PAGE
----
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Local ports sharper

PRODUCTIVITY at Australian ports, including Fremantle, has increased at a faster rate than most overseas ports since the 1998 waterfront dispute, according to a Productivity Commission report.

The report measured productivity at Australian ports, including Fremantle Ports, compared to overseas ports between 1997 and 2002 and showed there was a significant reduction in the productivity gap between Australian ports and those overseas ports included in the study.

This was despite the relatively smaller trade volumes and throughput at Australian ports.

The report’s findings support the Federal Government’s position that the 1998 waterfront reforms including its backing of Patrick Stevedores against the Maritime Union of Australia over staffing and work practices have been successful in improving productivity at Australian ports.

The report says there were 1,200 waterside workers in Australia in 2002, compared with 20,000 in the 1960s.

The report also found the total number of containers handled at Australia’s five main ports increased by 19 per cent, from 1.8 million in 1998 to 2.14 million in 2001 and there were 26.9 crane lifts per hour on Australian wharves in September 2002 compared with 15.9 lifts per hour in December 1995.

Fremantle Ports CEO Kerry Sanderson said the substantial progress made in closing the productivity gap with overseas ports was important for Australia’s economic performance.

“Higher productivity improves the competitiveness of our exports and reduces the costs of imported goods,” she said.

Ms Sanderson said the report confirmed that over the past seven years Fremantle’s crane rate has been above or equal to the five port Australian average.

“The productivity gap has narrowed significantly, despite the disadvantages of the smaller throughput in the Australian ports,” she said.

“The study showed that, for the South East Asian trade, crane rates in Fremantle were significantly higher than in other Australian ports and Port Klang (Malaysia), indicating higher productivity in Fremantle, while the crane rates in Fremantle were shown to approximate the rates in Singapore.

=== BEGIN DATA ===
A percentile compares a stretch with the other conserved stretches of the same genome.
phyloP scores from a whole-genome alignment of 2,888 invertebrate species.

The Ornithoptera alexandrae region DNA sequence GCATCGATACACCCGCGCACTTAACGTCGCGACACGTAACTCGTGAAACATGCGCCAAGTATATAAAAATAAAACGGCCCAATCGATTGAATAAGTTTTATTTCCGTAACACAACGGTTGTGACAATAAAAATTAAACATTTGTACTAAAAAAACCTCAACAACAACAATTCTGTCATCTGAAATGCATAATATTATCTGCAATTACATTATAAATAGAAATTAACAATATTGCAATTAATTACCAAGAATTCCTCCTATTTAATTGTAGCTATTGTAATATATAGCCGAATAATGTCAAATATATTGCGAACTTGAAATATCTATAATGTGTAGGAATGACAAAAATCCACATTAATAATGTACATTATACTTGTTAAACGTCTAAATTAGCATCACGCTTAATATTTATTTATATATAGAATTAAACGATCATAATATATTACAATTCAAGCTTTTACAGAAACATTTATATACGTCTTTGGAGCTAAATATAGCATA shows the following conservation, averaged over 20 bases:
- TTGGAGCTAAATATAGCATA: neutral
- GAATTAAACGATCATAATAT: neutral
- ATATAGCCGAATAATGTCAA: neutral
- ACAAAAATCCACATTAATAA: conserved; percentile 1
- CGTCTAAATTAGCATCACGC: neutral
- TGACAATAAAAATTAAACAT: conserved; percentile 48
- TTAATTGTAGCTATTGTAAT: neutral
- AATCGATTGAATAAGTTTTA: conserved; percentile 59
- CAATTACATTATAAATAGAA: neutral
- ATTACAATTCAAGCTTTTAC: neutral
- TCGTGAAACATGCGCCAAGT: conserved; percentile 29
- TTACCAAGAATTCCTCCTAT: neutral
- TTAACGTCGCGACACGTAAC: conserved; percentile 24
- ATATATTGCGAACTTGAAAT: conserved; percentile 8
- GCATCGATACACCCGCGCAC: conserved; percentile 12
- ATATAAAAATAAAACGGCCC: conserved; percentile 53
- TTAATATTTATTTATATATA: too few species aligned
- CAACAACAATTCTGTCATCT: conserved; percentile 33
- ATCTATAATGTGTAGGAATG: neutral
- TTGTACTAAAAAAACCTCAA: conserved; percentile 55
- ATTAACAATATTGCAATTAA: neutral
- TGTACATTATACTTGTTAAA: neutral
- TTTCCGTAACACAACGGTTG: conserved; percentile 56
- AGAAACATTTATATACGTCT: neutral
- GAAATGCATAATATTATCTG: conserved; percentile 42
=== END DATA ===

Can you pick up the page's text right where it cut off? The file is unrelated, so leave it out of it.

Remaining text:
“Fremantle’s geographical location makes it a first and last port of call for many of the visiting ships. Compared with some other ports, there is a requirement for more restowing to access and position the containers on board the ships.”

The study also showed that in 1998 container handling charges were significantly higher at Australian ports compared to most overseas ports.

It says container handling charges now appear to have fallen in Australian ports, however the apparent decline in charges can be attributed to the change in the composition of containers and the way the charges are measured.

Ms Sanderson said the report confirmed a significant improvement in charges at Fremantle Ports.

“For Fremantle, container stevedoring charges for the Europe trade have shown a 15 per cent real terms reduction from 1997 to 2002, while charges for South East Asia trade have fallen by 20 per cent in real terms over this period,” she said.

“This is a significant improvement.”

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